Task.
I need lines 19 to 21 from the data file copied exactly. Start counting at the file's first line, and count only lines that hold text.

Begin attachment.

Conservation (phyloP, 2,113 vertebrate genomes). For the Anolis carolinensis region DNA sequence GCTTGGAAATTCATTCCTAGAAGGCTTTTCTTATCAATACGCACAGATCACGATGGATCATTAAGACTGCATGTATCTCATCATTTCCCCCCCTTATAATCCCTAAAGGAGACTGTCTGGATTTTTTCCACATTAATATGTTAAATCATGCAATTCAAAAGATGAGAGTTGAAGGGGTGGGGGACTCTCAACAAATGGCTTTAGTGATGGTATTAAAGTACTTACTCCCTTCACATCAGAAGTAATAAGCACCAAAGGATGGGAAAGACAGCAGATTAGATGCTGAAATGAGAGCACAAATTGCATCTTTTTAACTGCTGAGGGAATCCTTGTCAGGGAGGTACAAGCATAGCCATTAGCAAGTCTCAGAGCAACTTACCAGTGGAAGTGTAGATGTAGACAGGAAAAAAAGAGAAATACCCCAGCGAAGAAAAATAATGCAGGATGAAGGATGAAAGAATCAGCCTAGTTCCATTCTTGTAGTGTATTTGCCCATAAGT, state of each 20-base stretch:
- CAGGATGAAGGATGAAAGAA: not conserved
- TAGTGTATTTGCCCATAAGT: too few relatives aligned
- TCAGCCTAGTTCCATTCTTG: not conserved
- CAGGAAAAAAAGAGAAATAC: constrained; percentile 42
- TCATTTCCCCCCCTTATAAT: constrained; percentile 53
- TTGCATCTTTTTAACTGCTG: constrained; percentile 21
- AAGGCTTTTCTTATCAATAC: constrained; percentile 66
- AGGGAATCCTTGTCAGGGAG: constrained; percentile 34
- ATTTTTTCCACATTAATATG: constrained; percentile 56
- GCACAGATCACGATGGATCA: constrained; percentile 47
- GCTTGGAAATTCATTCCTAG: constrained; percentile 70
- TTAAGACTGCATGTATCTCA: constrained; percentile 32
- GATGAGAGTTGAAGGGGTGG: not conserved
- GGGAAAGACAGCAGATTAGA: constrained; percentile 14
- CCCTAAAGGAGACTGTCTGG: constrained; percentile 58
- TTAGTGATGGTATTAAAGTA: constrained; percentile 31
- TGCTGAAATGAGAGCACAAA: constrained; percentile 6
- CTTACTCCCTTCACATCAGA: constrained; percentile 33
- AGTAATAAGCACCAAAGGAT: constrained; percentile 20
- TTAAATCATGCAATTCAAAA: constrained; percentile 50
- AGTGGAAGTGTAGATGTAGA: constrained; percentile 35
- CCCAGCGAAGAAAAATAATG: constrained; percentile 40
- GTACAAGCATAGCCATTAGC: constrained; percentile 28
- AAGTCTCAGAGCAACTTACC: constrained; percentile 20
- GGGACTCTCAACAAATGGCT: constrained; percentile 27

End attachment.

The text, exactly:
- CTTACTCCCTTCACATCAGA: constrained; percentile 33
- AGTAATAAGCACCAAAGGAT: constrained; percentile 20
- TTAAATCATGCAATTCAAAA: constrained; percentile 50